At Ubleam, I often need to prototype small webapps for our clients. The goal is to create a specific product in the shortest possible period of time in order to test the market on a feature.

I choose not to integrate those apps directly in our main API because it would require too much work to meet the quality of service I expect: response times, stress tests, graphic integration in our services, etc. I prefer to build small and flexible apps and invest time and efforts to integrate them when we feel the market is ready.

I often develop those apps on a Node.js base because it’s an easy way to get tangible results in a very short time. In this post, I will show you how to set up a basic webapp using Node.js, Express.js and Jade.


Let’s start with a quick presentation of the technologies used in this post:

  • Node.js is a platform built on top of Chrome javascript engine which provides a simple way to build javascript apps on the server side.
  • Express.js is a lightweigth and flexible framework providing an easy way to build node-based web applications.
  • Jade is a template engine built for node for producing XML/HTML files. It provides an indentation-based clean and readable syntax, along with a few helpers and filters.


In order to make the following code work, you must have installed node and npm on your computer.

Set up a basic express app

To start with, create a package.json file. It describes your app and its dependencies:

	"name": "MyApp",
	"version": "0.0.1",
	"private": true,
	"dependencies": {
		"express": "3.4.4"

Then create your main javascript file app.js. After importing express, this file creates an app and listens to get requests on the path /. We also give the possibility to provide a name query parameter in order to personalize our response.

var express = require('express');
var app = express();

app.get('/', function(req, res){
	var name  = != null ? : "World";
	res.send('Hello, '+name+'!');

console.log('Running on port 3333!');

Simply run npm install && node app.js and open a browser to http://localhost:3333.

Hello World screenshot

You can also try with a parameter http://localhost:3333?name=Vincent.

Hello Vincent screenshot

Add Jade template engine

The previous page is quite awesome but we can do better ;)
Imagine that the parameter is a database id and that the page would entirely change its content according to the given id. We could write HTML in the response but our code would quickly become ugly. That’s when Jade rescues us!

Jade provides us a really simple way to write our HTML page template and to inject an object with our variables.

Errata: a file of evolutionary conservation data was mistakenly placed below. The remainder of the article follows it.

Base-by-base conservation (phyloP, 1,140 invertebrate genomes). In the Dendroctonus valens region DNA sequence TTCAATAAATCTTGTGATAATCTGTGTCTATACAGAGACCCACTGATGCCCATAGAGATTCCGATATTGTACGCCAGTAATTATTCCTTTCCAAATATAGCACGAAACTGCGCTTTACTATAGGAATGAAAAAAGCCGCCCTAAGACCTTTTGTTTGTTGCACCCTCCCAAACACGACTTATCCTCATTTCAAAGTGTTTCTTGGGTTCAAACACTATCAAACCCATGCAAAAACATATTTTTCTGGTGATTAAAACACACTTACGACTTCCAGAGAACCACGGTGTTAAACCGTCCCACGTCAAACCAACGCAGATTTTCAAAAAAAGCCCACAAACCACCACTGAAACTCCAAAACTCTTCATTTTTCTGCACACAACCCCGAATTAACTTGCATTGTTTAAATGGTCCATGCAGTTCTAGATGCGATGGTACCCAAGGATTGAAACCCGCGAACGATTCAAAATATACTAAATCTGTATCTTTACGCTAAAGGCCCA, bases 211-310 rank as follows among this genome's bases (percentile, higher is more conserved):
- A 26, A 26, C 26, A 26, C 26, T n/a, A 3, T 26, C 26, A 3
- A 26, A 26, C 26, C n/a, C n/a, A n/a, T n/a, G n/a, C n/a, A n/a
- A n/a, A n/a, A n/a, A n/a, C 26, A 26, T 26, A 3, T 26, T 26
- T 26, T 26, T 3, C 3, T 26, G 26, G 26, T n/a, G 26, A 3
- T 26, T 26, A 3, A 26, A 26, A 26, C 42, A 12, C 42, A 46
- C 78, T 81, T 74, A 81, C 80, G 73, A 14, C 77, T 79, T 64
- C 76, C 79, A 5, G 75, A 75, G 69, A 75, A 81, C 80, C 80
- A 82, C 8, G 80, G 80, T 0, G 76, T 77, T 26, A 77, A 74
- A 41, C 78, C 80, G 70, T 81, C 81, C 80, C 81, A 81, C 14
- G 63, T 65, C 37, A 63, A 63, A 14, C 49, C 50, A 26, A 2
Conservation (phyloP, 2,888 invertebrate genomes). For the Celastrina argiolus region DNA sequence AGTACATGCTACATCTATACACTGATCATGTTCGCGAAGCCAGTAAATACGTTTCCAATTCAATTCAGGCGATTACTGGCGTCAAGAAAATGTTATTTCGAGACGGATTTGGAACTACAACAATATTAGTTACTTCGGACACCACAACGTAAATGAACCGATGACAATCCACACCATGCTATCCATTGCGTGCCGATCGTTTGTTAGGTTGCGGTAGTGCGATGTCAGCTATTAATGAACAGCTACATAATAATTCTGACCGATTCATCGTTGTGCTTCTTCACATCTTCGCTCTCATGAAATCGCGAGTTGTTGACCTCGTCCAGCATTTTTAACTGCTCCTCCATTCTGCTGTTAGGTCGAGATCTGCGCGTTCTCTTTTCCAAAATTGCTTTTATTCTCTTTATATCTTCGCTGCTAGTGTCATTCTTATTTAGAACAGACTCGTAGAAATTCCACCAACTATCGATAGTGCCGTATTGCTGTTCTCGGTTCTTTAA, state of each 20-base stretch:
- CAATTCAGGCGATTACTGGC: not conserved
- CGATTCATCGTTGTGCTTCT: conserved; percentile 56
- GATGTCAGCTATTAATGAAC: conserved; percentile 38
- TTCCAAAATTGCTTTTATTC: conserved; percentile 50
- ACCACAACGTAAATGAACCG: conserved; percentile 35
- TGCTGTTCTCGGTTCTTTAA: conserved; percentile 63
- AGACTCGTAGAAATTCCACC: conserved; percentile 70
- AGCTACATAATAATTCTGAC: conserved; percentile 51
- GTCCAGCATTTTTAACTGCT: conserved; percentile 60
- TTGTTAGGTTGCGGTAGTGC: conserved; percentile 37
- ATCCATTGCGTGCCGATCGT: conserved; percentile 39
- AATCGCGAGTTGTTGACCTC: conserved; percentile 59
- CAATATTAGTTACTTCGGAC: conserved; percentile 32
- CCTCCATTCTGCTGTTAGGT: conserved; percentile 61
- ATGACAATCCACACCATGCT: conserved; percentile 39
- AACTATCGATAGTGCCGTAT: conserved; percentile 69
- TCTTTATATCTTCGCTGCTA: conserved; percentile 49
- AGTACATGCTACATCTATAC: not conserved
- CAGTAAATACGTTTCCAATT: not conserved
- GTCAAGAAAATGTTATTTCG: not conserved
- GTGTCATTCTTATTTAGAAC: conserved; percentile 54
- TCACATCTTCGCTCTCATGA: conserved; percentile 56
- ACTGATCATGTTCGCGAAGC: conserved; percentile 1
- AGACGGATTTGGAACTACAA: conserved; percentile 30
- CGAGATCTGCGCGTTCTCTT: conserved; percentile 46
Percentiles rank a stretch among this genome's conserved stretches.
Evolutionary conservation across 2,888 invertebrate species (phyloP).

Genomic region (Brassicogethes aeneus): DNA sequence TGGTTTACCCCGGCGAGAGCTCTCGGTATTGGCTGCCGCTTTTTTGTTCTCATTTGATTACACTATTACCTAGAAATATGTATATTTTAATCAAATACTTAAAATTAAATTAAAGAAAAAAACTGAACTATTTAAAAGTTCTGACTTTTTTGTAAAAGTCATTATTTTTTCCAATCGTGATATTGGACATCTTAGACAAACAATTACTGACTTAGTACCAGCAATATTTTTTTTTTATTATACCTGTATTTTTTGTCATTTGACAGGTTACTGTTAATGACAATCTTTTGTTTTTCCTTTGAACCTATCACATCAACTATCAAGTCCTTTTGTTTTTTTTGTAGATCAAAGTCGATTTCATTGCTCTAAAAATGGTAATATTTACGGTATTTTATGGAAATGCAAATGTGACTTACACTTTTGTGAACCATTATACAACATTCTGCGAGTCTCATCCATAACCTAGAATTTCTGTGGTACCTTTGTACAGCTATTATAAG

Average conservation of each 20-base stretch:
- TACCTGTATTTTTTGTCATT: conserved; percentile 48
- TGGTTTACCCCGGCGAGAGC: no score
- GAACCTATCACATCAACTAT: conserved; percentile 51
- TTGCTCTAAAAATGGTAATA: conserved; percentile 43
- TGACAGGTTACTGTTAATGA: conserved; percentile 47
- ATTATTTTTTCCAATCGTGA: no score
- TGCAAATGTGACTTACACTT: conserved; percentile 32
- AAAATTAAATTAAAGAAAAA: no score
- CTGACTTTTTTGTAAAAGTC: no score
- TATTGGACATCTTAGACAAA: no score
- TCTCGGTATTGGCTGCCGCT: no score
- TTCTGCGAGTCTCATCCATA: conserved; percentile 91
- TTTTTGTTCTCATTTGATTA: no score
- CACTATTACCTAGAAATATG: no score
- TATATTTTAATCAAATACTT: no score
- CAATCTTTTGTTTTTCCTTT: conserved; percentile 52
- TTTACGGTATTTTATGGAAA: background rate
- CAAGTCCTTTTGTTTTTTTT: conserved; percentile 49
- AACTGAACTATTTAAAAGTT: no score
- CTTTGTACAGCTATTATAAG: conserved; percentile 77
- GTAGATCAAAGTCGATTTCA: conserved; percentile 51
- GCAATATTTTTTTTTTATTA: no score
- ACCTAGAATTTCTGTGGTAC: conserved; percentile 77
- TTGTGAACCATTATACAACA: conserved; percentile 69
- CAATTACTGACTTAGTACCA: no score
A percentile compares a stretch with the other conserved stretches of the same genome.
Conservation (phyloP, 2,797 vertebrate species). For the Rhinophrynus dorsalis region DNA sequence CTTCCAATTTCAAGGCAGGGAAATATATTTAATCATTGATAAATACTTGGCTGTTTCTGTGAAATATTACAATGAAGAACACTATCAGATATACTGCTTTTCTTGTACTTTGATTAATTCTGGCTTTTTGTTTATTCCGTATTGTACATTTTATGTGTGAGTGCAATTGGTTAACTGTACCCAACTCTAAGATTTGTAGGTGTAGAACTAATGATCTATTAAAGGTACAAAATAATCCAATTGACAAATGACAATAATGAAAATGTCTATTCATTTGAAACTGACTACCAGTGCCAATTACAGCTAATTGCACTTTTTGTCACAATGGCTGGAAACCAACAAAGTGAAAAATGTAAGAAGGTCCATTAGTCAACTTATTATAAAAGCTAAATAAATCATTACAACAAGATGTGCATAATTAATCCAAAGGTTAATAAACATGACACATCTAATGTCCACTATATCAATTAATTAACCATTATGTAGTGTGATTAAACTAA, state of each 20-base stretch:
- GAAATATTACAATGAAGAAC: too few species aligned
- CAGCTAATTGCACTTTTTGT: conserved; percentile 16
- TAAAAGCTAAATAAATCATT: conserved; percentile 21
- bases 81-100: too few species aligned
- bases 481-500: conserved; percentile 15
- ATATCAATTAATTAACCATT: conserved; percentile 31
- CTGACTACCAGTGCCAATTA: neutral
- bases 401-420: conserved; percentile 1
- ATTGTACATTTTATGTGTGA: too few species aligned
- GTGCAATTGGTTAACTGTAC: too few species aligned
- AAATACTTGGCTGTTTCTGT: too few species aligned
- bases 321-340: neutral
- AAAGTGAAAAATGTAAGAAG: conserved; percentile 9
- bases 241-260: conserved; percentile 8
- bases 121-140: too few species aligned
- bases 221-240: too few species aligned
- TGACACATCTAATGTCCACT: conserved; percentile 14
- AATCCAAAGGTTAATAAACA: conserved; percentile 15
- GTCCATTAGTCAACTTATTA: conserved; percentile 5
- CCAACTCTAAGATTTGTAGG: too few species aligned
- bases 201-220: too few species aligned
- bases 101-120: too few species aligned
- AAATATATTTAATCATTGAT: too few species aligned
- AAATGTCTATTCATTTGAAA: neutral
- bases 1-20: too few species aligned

Let’s add Jade to our dependencies:

	"name": "MyApp",
	"version": "0.0.1",
	"private": true,
	"dependencies": {
		"express": "3.4.4",
		"jade": "0.35.0"

(Don’t forget to run npm install to update the dependencies!)

We can now update our app.js file to indicate that express has now to use jade as a template engine.

We also render a different page according to the presence or the lack of the name parameter.

var express = require('express');
var app = express();

// Jade
app.set('views', __dirname+'/views');
app.set('view engine', 'jade');

app.get('/', function(req, res){
	var name =;
	if (name == null)
		res.render('world', {
			title: "MyApp for the world",
			date: new Date()
		res.render('user', {
			title: "MyApp for the you",
			name: name,
			reversedName: name.split("").reverse().join("")

console.log('Running on port 3333!');

We created 3 jade files in the views directory. layout.jade contains the common structure and styles of the app. world.jade and user.jade extend the layout and define a specific content.

doctype html5
		title #{title}
		link(rel="stylesheet", href="//")
		div.container(style="max-width: 800px;")
			h1 My sample app
			block content

				p Copyright © MyApp


extends layout

block content
	p Hello again World.
	p The current date is: #{date}
		Lorem ipsum dolor sit amet, consectetur adipisicing elit, sed do eiusmod
		tempor incididunt ut labore et dolore magna aliqua. Ut enim ad minim veniam,
		quis nostrud exercitation ullamco laboris nisi ut aliquip ex ea commodo
		consequat. Duis aute irure dolor in reprehenderit in voluptate velit esse
		cillum dolore eu fugiat nulla pariatur. Excepteur sint occaecat cupidatat non
		proident, sunt in culpa qui officia deserunt mollit anim id est laborum.


extends layout

block content
	p Happy to see you again, #{name} !
	p I'm happy to show your reversed name: <strong>#{reversedName}</strong>!

You will now get the following page:

For http://localhost:3333:

Hello World screenshot 2

For http://localhost:3333?name=Vincent

Hello Vincent screenshot 2

Going further

As you can see, setting up a webapp using node, express and jade is really quick and easy. From this point, it is possible to create a website to test any web feature you may have to experiment.

Obviously, this post described a really basic example. There is so much more to see and I would start with:

  • Diving a little deeper in Jade syntax,
  • Getting a look at Stylus which is the Jade equivalent for CSS
  • Adding database support to our express app
  • Handling the errors in express
  • Etc.

Download the code of this example